Transition Planning: Parent�s Perspective to Quality Transition

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					     Transition Planning:
Parent’s Perspective to Quality
       Transition Plans
                  March 29, 2007
           Henrico County Public Schools
       Dr. Mary E. Morningstar & Dana Lattin
  Examples from session:
 University of Kansas
 Department of Special Education
Transition was included in IDEA because the first special
education students to exit high school were successful in
achieving positive postschool adult outcomes such as living on
their own, having a well-paying job, and attending postsecondary
education in record numbers.

             TRUE                 FALSE

                   Correct answer is: FALSE.
Beginning in the mid-1980’s, the U.S. Department of
Education recognized that the first group of students who had
been all the way through special education were leaving
school and unsuccessful in adult life. Unemployment, lack of
enrollment in postsecondary education, continued
dependence on parents, social isolation, and lack of
involvement in community-based activities were found among
young adults with disabilities.
    Many curricula and programs do not support students
    with disabilities in developing essential adult-life skills.

           TRUE                  FALSE

                   Correct answer is TRUE
Post-school outcome research indicates that the current
special education curriculum, instruction, and planning are
not meeting students' needs. The National Longitudinal
Transition Study-2 has reported that while outcome for
many youth with disabilities is improving, they often do not
learn or use the skills in their school programs that they
need to achieve productivity, empowerment, and
 Students with disabilities transitioning from school to
 adult life are not often supported by effective
 interagency collaboration.

           TRUE                 FALSE

                   Correct answer is TRUE
Limited levels of service coordination and collaboration
among schools and community service agencies have
created difficulties for students with disabilities in achieving
positive post-school results (Johnson, et al., 2002). In many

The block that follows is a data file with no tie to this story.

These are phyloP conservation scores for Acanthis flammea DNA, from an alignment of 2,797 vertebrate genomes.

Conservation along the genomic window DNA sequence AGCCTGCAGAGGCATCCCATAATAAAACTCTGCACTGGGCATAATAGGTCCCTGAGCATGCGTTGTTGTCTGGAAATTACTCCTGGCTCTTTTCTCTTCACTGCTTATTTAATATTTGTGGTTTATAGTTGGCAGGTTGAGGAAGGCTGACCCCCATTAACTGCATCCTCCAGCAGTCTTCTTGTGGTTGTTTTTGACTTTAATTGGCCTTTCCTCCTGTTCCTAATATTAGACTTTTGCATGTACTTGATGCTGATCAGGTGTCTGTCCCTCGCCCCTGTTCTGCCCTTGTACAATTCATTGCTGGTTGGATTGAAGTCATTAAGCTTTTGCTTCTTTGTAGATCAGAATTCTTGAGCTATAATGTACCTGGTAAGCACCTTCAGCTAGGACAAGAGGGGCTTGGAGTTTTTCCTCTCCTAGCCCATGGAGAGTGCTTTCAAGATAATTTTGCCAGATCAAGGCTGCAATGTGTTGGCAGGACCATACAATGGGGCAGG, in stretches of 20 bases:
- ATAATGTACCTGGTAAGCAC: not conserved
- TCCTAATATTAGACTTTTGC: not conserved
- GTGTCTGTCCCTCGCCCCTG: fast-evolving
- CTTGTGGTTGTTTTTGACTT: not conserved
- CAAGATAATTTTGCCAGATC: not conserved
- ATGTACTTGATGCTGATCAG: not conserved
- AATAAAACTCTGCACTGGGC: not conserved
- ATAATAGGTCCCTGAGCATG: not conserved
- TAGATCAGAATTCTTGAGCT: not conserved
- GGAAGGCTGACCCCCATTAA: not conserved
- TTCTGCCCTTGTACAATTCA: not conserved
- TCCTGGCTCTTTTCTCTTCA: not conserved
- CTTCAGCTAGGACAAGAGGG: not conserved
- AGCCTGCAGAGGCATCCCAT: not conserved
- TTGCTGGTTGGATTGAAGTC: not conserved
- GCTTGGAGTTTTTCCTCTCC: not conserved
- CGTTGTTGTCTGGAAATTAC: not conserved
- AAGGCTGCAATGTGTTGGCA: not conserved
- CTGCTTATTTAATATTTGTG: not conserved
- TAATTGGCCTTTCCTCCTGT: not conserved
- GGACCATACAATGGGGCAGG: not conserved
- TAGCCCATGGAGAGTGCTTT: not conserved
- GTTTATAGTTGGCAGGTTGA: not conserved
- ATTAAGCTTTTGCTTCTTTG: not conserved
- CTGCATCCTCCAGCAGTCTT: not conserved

circumstances, students with disabilities leave school without
appropriate community supports necessary to achieve
successful adult outcomes. Many students remained at home
with nothing to do because they were on long waiting lists for
adult services.
 Students with disabilities are more likely to remain in
 school and graduate from high school than their
 peers without disabilities.
            TRUE                 FALSE

                    Correct answer is FALSE
Dropping out of school is one of the most serious problems facing
special education programs across the country. Almost 1/4 of all
youth with disabilities exit the school system by dropping out.
Youth with ED have the highest drop out rates (from 21% to 64%
- twice the rate of nondisabled students). The drop out rate for
students with learning disabilities averages 25% (National Center
for Education Statistics, 2001). Reasons include: lack of credits to
graduate, no parental support for education, inappropriate social
interactions. Dropouts have fewer options for employment and
usually end up in entry level, low-paying positions.
              Focusing on Transition Changes How We
                                     Provide Services

                               • All activities & services
                            • Based upon ed., living,
                           • Postecondary"student
                              within the school =
• Transition is               needs, taking into account
                             employment, and full
                               course of study
                              student strengths,
                             participation in the
  Results-Oriented            preferences agencies and
                             community and interests“
                               • Link with
                               service providers
                              Accountable vision for the
                           •• Focus on the for programs
                               providing transition
• Transition is               future
                             leading to successful
  Coordinated               • Age-appropriate transition
                               • Work with outside
                              IEP reflects required
                           • assessment what the for
                               agencies (including
                              transition expected to
                               inviting planning
                             student isto IEP
• Transition is              know or be able to do
                            • Students must be actively
  Student-Centered            IEP = transition IEP
                           • involved in educational and
                               • Reauthorization of